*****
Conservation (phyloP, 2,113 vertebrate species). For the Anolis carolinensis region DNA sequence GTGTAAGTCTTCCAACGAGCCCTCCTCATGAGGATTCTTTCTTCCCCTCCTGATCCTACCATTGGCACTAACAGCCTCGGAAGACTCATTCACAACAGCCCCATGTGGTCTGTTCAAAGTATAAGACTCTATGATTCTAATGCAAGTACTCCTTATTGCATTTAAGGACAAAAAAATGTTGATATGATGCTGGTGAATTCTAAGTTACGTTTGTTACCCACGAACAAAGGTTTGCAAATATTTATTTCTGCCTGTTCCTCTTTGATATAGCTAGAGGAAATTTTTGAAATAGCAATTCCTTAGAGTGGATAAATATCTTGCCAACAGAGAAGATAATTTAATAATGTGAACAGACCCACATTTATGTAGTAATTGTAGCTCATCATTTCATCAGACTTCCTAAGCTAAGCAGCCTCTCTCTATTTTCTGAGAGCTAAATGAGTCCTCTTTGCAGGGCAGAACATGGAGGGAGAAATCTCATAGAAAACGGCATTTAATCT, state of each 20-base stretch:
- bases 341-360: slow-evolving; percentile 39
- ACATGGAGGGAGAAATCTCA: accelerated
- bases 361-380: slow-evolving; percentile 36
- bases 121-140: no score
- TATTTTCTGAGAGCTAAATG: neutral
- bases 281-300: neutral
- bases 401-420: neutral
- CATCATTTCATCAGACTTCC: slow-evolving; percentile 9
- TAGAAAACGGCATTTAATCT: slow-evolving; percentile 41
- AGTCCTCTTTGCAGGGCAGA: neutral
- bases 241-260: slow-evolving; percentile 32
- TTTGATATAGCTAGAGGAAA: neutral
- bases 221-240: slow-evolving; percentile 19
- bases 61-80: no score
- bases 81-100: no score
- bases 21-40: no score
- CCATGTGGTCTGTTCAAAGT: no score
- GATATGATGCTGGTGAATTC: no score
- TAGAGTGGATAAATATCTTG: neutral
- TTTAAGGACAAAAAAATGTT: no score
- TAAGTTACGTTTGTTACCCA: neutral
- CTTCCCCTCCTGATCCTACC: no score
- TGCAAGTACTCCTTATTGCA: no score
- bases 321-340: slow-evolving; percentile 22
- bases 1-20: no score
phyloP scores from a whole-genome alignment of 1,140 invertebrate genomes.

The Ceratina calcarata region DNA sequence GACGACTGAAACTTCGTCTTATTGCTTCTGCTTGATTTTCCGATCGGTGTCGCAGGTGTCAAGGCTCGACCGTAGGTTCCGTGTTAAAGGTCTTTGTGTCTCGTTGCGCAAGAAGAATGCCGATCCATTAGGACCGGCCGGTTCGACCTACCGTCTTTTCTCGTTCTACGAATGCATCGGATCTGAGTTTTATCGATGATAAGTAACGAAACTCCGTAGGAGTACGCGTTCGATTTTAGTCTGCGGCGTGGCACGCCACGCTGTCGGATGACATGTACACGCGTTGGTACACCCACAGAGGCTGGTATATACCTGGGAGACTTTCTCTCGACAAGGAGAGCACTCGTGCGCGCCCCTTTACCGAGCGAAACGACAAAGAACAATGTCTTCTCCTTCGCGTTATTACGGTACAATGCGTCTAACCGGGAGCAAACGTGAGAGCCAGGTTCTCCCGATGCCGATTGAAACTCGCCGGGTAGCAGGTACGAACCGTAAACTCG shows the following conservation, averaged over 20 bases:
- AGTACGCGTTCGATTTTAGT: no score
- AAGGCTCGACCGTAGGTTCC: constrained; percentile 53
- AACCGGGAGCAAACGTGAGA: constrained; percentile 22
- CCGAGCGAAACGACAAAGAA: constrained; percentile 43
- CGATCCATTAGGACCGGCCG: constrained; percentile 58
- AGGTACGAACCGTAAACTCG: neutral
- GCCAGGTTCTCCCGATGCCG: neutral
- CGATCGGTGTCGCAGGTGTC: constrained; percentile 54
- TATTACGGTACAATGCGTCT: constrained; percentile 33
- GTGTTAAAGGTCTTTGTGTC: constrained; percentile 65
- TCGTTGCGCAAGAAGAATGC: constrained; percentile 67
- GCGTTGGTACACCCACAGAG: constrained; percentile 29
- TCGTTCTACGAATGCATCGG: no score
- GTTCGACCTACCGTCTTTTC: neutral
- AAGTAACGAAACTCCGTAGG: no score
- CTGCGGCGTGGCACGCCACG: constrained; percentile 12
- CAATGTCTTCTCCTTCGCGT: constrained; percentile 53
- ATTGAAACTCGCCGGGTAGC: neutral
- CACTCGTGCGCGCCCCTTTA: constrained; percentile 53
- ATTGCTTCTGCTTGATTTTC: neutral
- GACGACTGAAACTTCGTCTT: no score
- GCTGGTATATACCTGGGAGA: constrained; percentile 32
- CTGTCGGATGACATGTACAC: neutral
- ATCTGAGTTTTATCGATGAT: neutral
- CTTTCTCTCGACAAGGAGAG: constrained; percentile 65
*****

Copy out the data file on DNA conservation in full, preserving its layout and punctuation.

Conservation (phyloP, 2,113 vertebrate species). For the Anolis carolinensis region DNA sequence GTGTAAGTCTTCCAACGAGCCCTCCTCATGAGGATTCTTTCTTCCCCTCCTGATCCTACCATTGGCACTAACAGCCTCGGAAGACTCATTCACAACAGCCCCATGTGGTCTGTTCAAAGTATAAGACTCTATGATTCTAATGCAAGTACTCCTTATTGCATTTAAGGACAAAAAAATGTTGATATGATGCTGGTGAATTCTAAGTTACGTTTGTTACCCACGAACAAAGGTTTGCAAATATTTATTTCTGCCTGTTCCTCTTTGATATAGCTAGAGGAAATTTTTGAAATAGCAATTCCTTAGAGTGGATAAATATCTTGCCAACAGAGAAGATAATTTAATAATGTGAACAGACCCACATTTATGTAGTAATTGTAGCTCATCATTTCATCAGACTTCCTAAGCTAAGCAGCCTCTCTCTATTTTCTGAGAGCTAAATGAGTCCTCTTTGCAGGGCAGAACATGGAGGGAGAAATCTCATAGAAAACGGCATTTAATCT, state of each 20-base stretch:
- bases 341-360: slow-evolving; percentile 39
- ACATGGAGGGAGAAATCTCA: accelerated
- bases 361-380: slow-evolving; percentile 36
- bases 121-140: no score
- TATTTTCTGAGAGCTAAATG: neutral
- bases 281-300: neutral
- bases 401-420: neutral
- CATCATTTCATCAGACTTCC: slow-evolving; percentile 9
- TAGAAAACGGCATTTAATCT: slow-evolving; percentile 41
- AGTCCTCTTTGCAGGGCAGA: neutral
- bases 241-260: slow-evolving; percentile 32
- TTTGATATAGCTAGAGGAAA: neutral
- bases 221-240: slow-evolving; percentile 19
- bases 61-80: no score
- bases 81-100: no score
- bases 21-40: no score
- CCATGTGGTCTGTTCAAAGT: no score
- GATATGATGCTGGTGAATTC: no score
- TAGAGTGGATAAATATCTTG: neutral
- TTTAAGGACAAAAAAATGTT: no score
- TAAGTTACGTTTGTTACCCA: neutral
- CTTCCCCTCCTGATCCTACC: no score
- TGCAAGTACTCCTTATTGCA: no score
- bases 321-340: slow-evolving; percentile 22
- bases 1-20: no score
phyloP scores from a whole-genome alignment of 1,140 invertebrate genomes.

The Ceratina calcarata region DNA sequence GACGACTGAAACTTCGTCTTATTGCTTCTGCTTGATTTTCCGATCGGTGTCGCAGGTGTCAAGGCTCGACCGTAGGTTCCGTGTTAAAGGTCTTTGTGTCTCGTTGCGCAAGAAGAATGCCGATCCATTAGGACCGGCCGGTTCGACCTACCGTCTTTTCTCGTTCTACGAATGCATCGGATCTGAGTTTTATCGATGATAAGTAACGAAACTCCGTAGGAGTACGCGTTCGATTTTAGTCTGCGGCGTGGCACGCCACGCTGTCGGATGACATGTACACGCGTTGGTACACCCACAGAGGCTGGTATATACCTGGGAGACTTTCTCTCGACAAGGAGAGCACTCGTGCGCGCCCCTTTACCGAGCGAAACGACAAAGAACAATGTCTTCTCCTTCGCGTTATTACGGTACAATGCGTCTAACCGGGAGCAAACGTGAGAGCCAGGTTCTCCCGATGCCGATTGAAACTCGCCGGGTAGCAGGTACGAACCGTAAACTCG shows the following conservation, averaged over 20 bases:
- AGTACGCGTTCGATTTTAGT: no score
- AAGGCTCGACCGTAGGTTCC: constrained; percentile 53
- AACCGGGAGCAAACGTGAGA: constrained; percentile 22
- CCGAGCGAAACGACAAAGAA: constrained; percentile 43
- CGATCCATTAGGACCGGCCG: constrained; percentile 58
- AGGTACGAACCGTAAACTCG: neutral
- GCCAGGTTCTCCCGATGCCG: neutral
- CGATCGGTGTCGCAGGTGTC: constrained; percentile 54
- TATTACGGTACAATGCGTCT: constrained; percentile 33
- GTGTTAAAGGTCTTTGTGTC: constrained; percentile 65
- TCGTTGCGCAAGAAGAATGC: constrained; percentile 67
- GCGTTGGTACACCCACAGAG: constrained; percentile 29
- TCGTTCTACGAATGCATCGG: no score
- GTTCGACCTACCGTCTTTTC: neutral
- AAGTAACGAAACTCCGTAGG: no score
- CTGCGGCGTGGCACGCCACG: constrained; percentile 12
- CAATGTCTTCTCCTTCGCGT: constrained; percentile 53
- ATTGAAACTCGCCGGGTAGC: neutral
- CACTCGTGCGCGCCCCTTTA: constrained; percentile 53
- ATTGCTTCTGCTTGATTTTC: neutral
- GACGACTGAAACTTCGTCTT: no score
- GCTGGTATATACCTGGGAGA: constrained; percentile 32
- CTGTCGGATGACATGTACAC: neutral
- ATCTGAGTTTTATCGATGAT: neutral
- CTTTCTCTCGACAAGGAGAG: constrained; percentile 65